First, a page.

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Q&A with Martin Banks, Business Cloud 9

February 3, 2012

Photo taken by fellow hack, Eric Doyle, on board one of Larry Ellison’s yachts

By Rose Ross (@Rose_at_O)

Q.  Tell us a bit about yourself: 

Depends on which bit you want to know. I’ve been doing this longer than most PR people have been alive, I would guess. Started out on the journalism thing in 1968, having trained as a Technical Author at Hawker Siddeley Aviation (de Havilland  Aircraft as was). So anything you need to know about overhauling an old 125 executive jet, I’m you man. I was on the staff of magazines like Electronic Equipment News and Design Electronics. I was also a correspondent for Electronics Weekly and Computer Weekly, where the late Guy Kewney and I had a friendly rivalry covering the emergence of Microcomputers and the PC. I’ve been freelance since 1982, which included a couple of spells with analyst companies – Macintosh Consultants (early 1980s) and Bloor Research (late 2000s). I even worked on the dark side, with John Fowler and Partners, for about 18 months back in mid-70s.

Q. Tell us a little bit about the titles you write for and their interest in virtualization. 

Two main jobs these days. I’m Infrastructure Editor of Business Cloud 9 and the publishers, Sift Media have recently given me the role of launch editor on Platform Cloud 9. So I’m interested in anything to do with the `how’ of making the cloud work, from apps development through to alternative delivery models such as SaaS, private and hybrid cloud – actually, of course, it’s all just cloud. But I’m not that fussed about `cool technology’ for its own sake. Indeed, I keep threatening to kick the next person who says `cool technology’ somewhere deeply personal. But I haven’t…….yet…….

Q. What’s hot in cloud this year?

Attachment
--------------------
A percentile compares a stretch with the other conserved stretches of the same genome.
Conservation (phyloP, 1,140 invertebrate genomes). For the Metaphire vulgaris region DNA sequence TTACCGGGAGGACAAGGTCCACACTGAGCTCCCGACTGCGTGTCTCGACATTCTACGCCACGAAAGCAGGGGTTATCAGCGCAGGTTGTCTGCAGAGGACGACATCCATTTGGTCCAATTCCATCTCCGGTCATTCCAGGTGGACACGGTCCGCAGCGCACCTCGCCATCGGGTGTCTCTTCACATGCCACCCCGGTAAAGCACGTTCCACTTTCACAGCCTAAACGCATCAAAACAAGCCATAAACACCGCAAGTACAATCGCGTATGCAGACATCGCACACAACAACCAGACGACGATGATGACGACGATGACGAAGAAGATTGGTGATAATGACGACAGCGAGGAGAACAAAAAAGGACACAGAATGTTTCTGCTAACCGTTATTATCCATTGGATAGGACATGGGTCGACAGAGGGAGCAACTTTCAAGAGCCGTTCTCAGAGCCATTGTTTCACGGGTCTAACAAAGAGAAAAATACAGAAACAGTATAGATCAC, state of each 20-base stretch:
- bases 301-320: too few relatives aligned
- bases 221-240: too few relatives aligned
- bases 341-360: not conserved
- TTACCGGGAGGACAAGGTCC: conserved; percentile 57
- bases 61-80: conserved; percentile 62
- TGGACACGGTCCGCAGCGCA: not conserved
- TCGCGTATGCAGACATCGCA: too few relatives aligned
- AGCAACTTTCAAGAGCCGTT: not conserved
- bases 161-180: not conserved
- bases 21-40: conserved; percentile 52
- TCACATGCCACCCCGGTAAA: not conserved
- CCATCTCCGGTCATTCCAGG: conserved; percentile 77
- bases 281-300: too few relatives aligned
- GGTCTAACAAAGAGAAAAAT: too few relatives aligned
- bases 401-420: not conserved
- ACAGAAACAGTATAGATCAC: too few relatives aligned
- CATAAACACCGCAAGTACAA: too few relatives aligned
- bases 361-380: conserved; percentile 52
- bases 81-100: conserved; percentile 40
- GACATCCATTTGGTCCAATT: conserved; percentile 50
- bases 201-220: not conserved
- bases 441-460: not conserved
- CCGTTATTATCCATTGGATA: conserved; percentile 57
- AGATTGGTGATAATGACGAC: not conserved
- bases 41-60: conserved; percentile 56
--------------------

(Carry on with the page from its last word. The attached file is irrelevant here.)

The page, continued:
This is the year it starts to become mundane – part of the furniture. It’s also the year when most of the traditional software vendors stop attaching the word `cloud’ to their products in the hope of appearing `cool’ and relevant. This, of course, also means it’s the year when it starts to make a real impact on businesses and how they operate.

Q. How many events do you attend each year? 

As it often means schlepping into London, which over the years has become a place I could happily live without, I try to keep it to no more than one a week. I often fail, of course.  

 Q. Which one are you most looking forward to? 

Next month, the Parallels Summit in Orlando. They are a company offering what the world needs, even if it doesn’t know it yet – really targeting the SME space. They’ll exploit cloud much better than other companies.

Q. What types of stories or companies are likely to attract your attention this year? 

Half the fun of this business is that you never really know until it smacks you in the face. But in general terms anything that helps decerebralise the cloud (make it a `no brainer’) for existing businesses to transform themselves. Anything that helps them consider, plan and execute transitions from on-premise to cloud.

Q. How many briefings do you do per week? 

I guess about two or three. It varies as it always has done.

Q. What’s the best way to pitch a story to you? Email? Phone? Twitter? By mail?

Email to start with is usually best. And as long as the pitch gets straight to the point rather leading off with the usual `my client is the world’s leading……..’ stuff it will very probably work out OK.

Q. Who is worth listening to (about storage)? 

About storage? I try to look at it all as a bigger picture than just one corner of technology. For example, a large percentage of storage could be shed if applications vendors had been a bit more disciplined about how they write apps. One of the major drawbacks these days is while the cloud is turning fundamental concepts around and making technology stacks increasingly irrelevant, the technology vendors are largely trying even harder to elevate the importance of their technology bit.